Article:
In 1981, the growing discontent would lead to the Toxteth riots, where 450 police officers were injured and 500 people were arrested. The riots began as a protest by the black community against their mistreatment by the police. However, as the days went on, the riots escalated into a frantic protest where locals attacked the police and those in power to express their feelings of neglect and mistreatment by the Thatcher government, which had shut down many industries and factories in the area.
The riots ended without a resolution. The Scarman Report recognised it had come as a result of poverty and sentiments of discontent, but very little was done to quell these feelings. In this social climate, football offered a place of worship where one could escape and forget about the troubles of everyday life. You’ll Never Walk Alone proved to be the perfect anthem.
Through the club’s history, the lyrics have proved to be prophetic. There are seemignyl countless iconic games where the song was sung and the players’ spirits were lifted in order to perform feats of miracles, particularly in the European Cup.
The club lifted the trophy four times between 1977 and 1984, defeating giant opponents like Real Madrid in 1981 and Roma in 1984. More recently, Liverpool are remembered for their magical comebacks in the Champions League, not least in Istanbul.
On 25 May 2005, as the Liverpool players trotted off the pitch with their heads buried in their hands, trailing AC Milan 3-0 at half time in the Champions League final, nobody gave them even a slither of a chance. The game was dead and buried.
Butin the stands of the Atatürk, the fans hoisted out their Liverpool scarves and flags. Sweaty from the heat in Istanbul, they belted out their famous anthem. You’ll Never Walk Alone echoed around the ground and sent chills down the players, who could hear it from the tunnel. Jamie Carragher would later describe the moment in his autobiography: “There was a slow, sad sound to it, almost as if it was being sung as a hymn. The fans were certainly praying on our behalf.”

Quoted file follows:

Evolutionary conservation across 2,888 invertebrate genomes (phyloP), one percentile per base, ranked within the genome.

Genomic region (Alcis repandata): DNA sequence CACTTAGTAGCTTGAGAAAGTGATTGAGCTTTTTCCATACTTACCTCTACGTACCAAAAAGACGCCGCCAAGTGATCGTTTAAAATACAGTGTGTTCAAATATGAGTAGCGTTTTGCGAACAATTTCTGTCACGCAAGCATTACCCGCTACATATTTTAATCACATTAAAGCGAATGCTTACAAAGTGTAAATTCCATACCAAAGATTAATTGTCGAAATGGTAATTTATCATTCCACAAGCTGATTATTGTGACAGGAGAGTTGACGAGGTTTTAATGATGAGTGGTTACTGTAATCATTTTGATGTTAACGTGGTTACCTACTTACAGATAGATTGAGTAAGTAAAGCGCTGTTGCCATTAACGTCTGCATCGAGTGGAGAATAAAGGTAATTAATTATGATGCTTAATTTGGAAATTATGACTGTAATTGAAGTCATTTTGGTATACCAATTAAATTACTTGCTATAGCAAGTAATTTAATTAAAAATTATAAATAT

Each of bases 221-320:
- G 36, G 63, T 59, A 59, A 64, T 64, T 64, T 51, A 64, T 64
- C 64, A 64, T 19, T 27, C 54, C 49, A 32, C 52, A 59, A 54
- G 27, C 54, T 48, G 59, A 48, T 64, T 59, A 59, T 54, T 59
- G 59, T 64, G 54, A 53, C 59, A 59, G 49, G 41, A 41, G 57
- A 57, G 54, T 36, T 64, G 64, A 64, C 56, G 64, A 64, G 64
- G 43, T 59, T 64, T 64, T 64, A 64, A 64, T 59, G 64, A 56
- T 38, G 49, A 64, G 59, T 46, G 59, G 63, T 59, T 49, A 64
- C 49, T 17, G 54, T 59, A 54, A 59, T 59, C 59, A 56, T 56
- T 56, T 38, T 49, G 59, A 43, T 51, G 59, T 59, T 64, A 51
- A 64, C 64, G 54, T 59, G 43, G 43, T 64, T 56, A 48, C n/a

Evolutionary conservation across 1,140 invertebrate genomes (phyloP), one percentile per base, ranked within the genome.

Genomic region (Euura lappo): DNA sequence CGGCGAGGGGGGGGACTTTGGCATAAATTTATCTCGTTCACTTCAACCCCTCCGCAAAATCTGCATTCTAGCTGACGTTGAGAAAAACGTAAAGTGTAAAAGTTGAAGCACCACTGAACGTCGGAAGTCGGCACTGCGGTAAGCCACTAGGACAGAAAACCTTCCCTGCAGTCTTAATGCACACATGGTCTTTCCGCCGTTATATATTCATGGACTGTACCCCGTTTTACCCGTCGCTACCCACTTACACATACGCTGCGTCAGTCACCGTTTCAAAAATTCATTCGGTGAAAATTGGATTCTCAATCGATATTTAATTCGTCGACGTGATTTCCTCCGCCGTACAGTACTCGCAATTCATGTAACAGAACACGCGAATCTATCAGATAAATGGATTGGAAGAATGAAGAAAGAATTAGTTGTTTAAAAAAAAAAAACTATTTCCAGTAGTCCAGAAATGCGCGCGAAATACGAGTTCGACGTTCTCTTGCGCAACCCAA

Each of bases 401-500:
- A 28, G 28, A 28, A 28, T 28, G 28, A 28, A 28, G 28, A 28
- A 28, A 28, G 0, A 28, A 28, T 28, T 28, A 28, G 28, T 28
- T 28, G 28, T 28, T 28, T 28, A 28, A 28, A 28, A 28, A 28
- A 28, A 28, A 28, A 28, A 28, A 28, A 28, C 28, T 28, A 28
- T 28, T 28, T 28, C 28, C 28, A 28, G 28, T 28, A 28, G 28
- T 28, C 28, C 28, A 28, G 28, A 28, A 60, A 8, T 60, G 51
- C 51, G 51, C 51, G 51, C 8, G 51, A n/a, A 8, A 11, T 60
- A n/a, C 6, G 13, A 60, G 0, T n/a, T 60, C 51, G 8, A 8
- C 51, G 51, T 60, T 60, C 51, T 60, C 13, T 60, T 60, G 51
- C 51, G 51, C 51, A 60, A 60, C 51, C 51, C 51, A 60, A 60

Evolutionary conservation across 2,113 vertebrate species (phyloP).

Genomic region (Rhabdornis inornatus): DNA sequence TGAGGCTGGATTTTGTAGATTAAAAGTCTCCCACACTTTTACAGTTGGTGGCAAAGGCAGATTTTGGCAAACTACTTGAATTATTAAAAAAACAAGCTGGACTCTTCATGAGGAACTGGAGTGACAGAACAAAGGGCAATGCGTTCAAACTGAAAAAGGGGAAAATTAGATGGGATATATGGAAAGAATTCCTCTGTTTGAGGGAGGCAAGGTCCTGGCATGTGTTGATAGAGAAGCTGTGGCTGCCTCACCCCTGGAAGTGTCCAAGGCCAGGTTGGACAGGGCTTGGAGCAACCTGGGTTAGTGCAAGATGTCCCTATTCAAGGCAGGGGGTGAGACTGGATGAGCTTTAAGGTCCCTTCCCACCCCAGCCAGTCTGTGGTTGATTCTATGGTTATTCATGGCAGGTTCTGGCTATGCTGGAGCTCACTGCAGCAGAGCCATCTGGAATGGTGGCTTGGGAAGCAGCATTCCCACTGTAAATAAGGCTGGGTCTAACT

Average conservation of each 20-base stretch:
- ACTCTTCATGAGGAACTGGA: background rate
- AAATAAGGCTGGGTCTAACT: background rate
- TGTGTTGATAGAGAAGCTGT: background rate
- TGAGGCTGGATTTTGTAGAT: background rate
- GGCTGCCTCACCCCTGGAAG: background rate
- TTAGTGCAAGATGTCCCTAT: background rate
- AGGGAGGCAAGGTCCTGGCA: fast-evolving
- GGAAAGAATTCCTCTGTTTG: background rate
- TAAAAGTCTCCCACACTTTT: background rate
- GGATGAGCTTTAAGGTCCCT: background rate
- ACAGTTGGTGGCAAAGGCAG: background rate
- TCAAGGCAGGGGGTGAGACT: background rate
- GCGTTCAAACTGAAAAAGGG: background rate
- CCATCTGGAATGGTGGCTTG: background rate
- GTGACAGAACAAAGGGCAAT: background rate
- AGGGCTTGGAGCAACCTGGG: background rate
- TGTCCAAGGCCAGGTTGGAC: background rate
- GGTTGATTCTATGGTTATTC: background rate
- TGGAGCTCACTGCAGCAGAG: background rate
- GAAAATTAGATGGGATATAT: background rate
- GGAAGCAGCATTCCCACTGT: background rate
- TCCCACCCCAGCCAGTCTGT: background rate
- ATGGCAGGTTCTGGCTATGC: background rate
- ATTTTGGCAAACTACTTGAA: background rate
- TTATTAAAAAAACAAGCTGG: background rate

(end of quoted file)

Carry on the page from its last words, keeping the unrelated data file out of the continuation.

The anthem demonstrated the tremendous support in the ground – and it would spur the players on to a victory that is etched in football legend.
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In recent times, the Kop has sparked similar miracles. In 2015 the team came back from 3-1 down against Borussia Dortmund to win 4-3 in the 91st minute. Meanwhile, in 2019, with seemingly impossible odds and trailing 3-0 from the first leg, the Kop’s roar spurred a spectacular comeback against Barcelona to take them to the Champions League final for the second year in a row.
But the anthem hasn’t just inspired Liverpool through its greatest glories and most memorable matches; it was also there for the club during its darkest times, notably the Hillsborough disaster. It was a tragedy which shook Liverpool to the core, the club and the city.
It was a tremendous show of togetherness in tragedy and hardship across the city, the lyrics of You’ll Never Walk Alone proved to be more than just mere words.
Liverpool would play the FA Cup final against their city rivals Everton a month later, Hillsborough still raw and fresh in peoples’ minds. The city was in mourning, yet thousands of locals flocked to London to watch the game. Just before kick-off, in a packed Wembley filled with Everton and Liverpool supporters, the two sides united to give a powerful rendition of You’ll Never Walk Alone. The song resonated around the stands as Gerry Marsden sung the lyrics on the pitch. The two sets of supporters sung side by side, embracing each other with tears streaming down their face to commemorate the victims.
After Hillsborough, the anthem took on a whole new meaning. When You’ll Never Walk Alone is sung in the stands today, not only is it for the players, it also serves as an ode to the fans who lost their lives. A reminder that the tragedy and the horrible misfortune which suffered has not been forgotten and never will be.
The song has become a symbol in the fight for justice for the victims of the disaster in order to change the narrative behind their deaths.
You’ll Never Walk Alone is more than just an anthem to Liverpool. The melancholy tone and uplifting lyrics have, over time, come to embody the ethos of the club and the people who belong to it. Its lyrics are a way of living, a moral compass that one strives to emulate. In bad times it offers inspiration and hope. In good times it serves as a celebration of the struggle and hardship of glory.
The anthem unites the people of Liverpool and inspires the stars on the pitch to perform feats of miracles. With its universal theme, it’s hardly a surprise it has become an inseparable part of the club and it’ll continue to do so for many generations yet.
By Bence Bocsák @BenBocsak
This story is taken from Bence’s book, The Story of You’ll Never Walk Alone: The History of Liverpool Football Club and its Anthem, which you can order online.